17. Mar 5, 2005 #16

    SOS2008

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    As Rice stated in her nomination hearings: "The ends justify the means." Do you feel falsification of intelligence is acceptable as long as Iraq becomes a democracy? And what if Iraq becomes an Islamic Republic?
    There was nothing good about 9-11, but I doubt Bush would have been re-elected if this tragic event did not occur, and more importantly that we were in the middle of a war during the election--a war that he started with 9-11 as the impetus.
    This is an on-going debate in other threads. I think his poor college grades and lack of speaking skills reflect the truth, as well as his simplistic, black-and-white view of everything.

    In the meantime, Bush has ignored the Palestinian/Israeli conflict as the root of terrorism. When Arafat died, suddenly the focus went back to this issue. Likewise Bush has dissed Iran until more recent turn of events. "Friendly" countries of the Middle East such as Saudi Arabia and Egypt continue a more favorable view, though they aren't really any more democratic than Syria or Iran. Not much of a foreign policy to take credit for if you ask me.

    As stated, recent events have happened so rapidly, it will be interesting how the U.S. will proceed, particularly with regard to Iran and Syria. Maybe foreign policy can't be pretended so easily now...?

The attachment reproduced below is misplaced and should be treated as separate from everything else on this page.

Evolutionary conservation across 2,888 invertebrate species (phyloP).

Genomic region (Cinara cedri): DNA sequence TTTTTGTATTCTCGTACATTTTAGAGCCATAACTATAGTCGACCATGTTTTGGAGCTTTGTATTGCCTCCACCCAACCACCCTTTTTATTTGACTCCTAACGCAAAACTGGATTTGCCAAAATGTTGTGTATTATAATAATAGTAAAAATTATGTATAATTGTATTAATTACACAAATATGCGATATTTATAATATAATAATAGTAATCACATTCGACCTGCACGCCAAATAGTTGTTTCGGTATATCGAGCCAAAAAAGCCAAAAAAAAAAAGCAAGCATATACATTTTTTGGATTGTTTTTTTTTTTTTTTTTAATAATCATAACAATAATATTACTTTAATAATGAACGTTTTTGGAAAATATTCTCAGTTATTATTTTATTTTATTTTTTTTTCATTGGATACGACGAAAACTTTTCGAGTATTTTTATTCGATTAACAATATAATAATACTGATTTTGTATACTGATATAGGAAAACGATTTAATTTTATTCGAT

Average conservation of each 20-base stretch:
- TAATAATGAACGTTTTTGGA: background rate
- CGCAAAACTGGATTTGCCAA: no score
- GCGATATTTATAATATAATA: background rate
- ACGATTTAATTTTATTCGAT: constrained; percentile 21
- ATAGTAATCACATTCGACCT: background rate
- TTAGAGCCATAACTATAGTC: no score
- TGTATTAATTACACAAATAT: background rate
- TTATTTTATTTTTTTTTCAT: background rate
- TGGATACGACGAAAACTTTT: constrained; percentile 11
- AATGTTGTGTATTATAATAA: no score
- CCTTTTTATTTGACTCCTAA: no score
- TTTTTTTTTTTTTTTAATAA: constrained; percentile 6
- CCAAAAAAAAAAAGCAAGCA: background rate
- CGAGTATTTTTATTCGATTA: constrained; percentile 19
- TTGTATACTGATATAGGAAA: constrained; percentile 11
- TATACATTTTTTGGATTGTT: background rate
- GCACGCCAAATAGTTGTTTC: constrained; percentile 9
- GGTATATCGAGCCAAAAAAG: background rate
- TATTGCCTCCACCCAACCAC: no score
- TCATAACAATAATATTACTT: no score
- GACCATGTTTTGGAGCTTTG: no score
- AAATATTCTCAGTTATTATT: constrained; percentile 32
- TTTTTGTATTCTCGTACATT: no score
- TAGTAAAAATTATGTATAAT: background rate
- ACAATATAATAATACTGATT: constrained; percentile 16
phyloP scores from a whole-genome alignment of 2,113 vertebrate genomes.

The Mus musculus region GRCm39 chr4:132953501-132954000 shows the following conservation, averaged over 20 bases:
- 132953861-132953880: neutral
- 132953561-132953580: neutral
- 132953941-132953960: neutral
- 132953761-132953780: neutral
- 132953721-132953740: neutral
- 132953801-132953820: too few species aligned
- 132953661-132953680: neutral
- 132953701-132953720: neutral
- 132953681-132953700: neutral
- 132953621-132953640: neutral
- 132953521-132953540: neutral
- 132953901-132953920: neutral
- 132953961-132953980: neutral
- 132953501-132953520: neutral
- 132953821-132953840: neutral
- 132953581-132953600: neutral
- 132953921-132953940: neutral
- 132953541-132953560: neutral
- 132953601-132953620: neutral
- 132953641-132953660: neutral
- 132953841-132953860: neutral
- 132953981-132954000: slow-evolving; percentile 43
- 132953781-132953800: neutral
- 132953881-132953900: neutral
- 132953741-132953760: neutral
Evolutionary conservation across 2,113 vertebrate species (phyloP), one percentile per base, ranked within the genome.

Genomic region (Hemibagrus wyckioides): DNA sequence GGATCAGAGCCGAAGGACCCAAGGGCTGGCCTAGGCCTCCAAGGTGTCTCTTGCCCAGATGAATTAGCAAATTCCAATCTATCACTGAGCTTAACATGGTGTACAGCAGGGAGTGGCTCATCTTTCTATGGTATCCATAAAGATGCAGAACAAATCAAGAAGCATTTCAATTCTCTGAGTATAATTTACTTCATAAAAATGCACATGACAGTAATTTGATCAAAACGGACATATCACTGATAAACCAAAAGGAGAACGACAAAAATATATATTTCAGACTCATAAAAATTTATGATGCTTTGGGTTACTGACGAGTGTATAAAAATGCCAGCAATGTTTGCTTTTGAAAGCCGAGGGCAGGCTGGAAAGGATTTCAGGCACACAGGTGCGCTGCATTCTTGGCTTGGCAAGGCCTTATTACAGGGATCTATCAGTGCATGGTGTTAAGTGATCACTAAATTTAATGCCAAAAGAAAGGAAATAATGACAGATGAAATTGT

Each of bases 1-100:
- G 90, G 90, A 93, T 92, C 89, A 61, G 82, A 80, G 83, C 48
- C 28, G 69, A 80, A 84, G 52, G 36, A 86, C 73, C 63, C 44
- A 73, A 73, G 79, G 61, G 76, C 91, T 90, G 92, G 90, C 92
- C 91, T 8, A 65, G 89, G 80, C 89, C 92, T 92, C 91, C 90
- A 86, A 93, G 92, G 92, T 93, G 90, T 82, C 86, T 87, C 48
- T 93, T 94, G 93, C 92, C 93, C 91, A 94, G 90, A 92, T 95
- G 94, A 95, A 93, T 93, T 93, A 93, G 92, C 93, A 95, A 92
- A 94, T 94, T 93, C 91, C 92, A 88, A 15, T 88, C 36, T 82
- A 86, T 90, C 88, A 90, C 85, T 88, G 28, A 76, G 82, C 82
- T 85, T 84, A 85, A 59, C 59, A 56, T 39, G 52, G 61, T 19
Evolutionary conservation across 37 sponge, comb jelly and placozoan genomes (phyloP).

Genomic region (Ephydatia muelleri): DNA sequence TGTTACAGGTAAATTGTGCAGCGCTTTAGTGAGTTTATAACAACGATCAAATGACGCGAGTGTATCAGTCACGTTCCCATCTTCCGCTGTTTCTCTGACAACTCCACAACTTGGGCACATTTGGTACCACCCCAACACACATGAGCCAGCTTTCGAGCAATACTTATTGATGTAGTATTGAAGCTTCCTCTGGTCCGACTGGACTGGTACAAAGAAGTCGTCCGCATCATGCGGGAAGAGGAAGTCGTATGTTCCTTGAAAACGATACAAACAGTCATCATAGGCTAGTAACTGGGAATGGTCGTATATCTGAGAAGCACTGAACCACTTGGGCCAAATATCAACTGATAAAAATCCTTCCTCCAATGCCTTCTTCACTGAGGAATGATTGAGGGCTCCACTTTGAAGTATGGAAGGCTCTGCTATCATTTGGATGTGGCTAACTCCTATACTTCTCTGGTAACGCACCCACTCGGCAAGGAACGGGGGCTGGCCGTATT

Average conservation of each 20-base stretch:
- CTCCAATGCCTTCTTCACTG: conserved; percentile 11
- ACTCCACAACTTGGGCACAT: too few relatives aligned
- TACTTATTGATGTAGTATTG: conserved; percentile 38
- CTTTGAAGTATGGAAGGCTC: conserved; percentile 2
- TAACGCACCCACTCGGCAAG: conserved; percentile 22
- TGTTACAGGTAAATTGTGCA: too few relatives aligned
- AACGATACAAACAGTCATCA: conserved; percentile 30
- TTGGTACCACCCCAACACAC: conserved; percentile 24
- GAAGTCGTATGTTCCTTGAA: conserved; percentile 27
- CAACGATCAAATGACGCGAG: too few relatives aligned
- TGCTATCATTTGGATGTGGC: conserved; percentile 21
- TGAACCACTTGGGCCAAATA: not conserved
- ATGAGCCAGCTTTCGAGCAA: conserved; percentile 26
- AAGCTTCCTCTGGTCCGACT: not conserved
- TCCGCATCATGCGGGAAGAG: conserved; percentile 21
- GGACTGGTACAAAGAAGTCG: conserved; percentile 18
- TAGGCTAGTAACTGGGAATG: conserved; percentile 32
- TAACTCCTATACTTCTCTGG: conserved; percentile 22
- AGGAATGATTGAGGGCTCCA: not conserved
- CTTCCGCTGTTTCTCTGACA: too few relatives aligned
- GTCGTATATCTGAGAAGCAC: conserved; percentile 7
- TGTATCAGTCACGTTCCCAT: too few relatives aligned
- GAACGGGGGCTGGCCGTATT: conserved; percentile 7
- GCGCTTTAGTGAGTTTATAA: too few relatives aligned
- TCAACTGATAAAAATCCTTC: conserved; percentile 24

Last edited: Mar 5, 2005
  18. Mar 5, 2005 #17
    I can agree with Bush not being hte most intelligent leader the United States has ever had. However, he has not had the easiest presidency either. Looking back on the events which transpired after 9-11, I can't really see any better way to have handled the situation. Again I'm not agreeing with the cited reasons or timing of the war. I'm not completely against it either.

    In responce to Bush's black and white view on life, yes it does seem primitive. Perhaps that is the only way that Bush can effectively deal with the situation. Again he isn't the most brilliant leader we've ever had...but iti s probably easier for him to view the world on a simpler canvas. It might not be the wisest. Its the all we've got right now.
     
  19. Mar 6, 2005 #18

    SOS2008

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    True. I can't imagine anyone wanting to be president when something like 9-11 happens. However, I think any president would have stepped up to the plate under such circumstances--what president wouldn't?